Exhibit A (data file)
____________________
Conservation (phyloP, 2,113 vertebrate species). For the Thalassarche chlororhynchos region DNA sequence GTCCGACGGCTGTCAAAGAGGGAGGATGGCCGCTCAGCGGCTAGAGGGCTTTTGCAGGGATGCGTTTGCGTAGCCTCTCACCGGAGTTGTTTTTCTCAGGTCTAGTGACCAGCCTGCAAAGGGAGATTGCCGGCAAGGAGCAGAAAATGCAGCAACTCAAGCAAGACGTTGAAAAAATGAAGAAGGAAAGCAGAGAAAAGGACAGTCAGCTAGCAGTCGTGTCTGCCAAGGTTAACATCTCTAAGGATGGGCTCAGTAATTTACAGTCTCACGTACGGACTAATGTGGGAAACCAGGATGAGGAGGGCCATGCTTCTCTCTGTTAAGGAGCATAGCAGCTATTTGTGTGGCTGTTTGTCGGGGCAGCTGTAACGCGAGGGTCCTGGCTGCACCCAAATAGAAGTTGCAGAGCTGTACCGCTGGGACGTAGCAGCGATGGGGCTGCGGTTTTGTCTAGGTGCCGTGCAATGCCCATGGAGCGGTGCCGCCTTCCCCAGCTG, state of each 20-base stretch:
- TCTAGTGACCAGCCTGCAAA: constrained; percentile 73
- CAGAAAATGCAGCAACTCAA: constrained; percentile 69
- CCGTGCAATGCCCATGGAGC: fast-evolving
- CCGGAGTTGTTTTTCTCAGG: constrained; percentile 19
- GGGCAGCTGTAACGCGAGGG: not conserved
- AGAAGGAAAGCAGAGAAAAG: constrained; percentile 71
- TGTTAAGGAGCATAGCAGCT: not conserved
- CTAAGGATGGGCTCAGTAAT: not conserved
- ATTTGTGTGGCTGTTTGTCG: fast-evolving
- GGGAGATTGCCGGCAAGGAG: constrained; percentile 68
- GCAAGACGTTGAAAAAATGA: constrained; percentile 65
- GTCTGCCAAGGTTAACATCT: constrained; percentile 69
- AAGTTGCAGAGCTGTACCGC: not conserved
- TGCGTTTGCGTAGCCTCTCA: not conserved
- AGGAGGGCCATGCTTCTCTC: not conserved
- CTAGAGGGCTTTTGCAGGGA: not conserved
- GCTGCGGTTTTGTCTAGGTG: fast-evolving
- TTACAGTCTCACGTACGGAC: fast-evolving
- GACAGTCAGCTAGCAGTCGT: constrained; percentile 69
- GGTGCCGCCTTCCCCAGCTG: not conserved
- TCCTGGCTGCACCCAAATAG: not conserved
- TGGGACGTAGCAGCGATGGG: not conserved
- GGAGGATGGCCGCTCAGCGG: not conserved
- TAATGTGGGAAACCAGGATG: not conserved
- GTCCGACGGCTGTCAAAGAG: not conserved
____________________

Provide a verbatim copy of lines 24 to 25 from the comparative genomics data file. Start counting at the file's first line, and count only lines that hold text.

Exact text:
- GGAGGATGGCCGCTCAGCGG: not conserved
- TAATGTGGGAAACCAGGATG: not conserved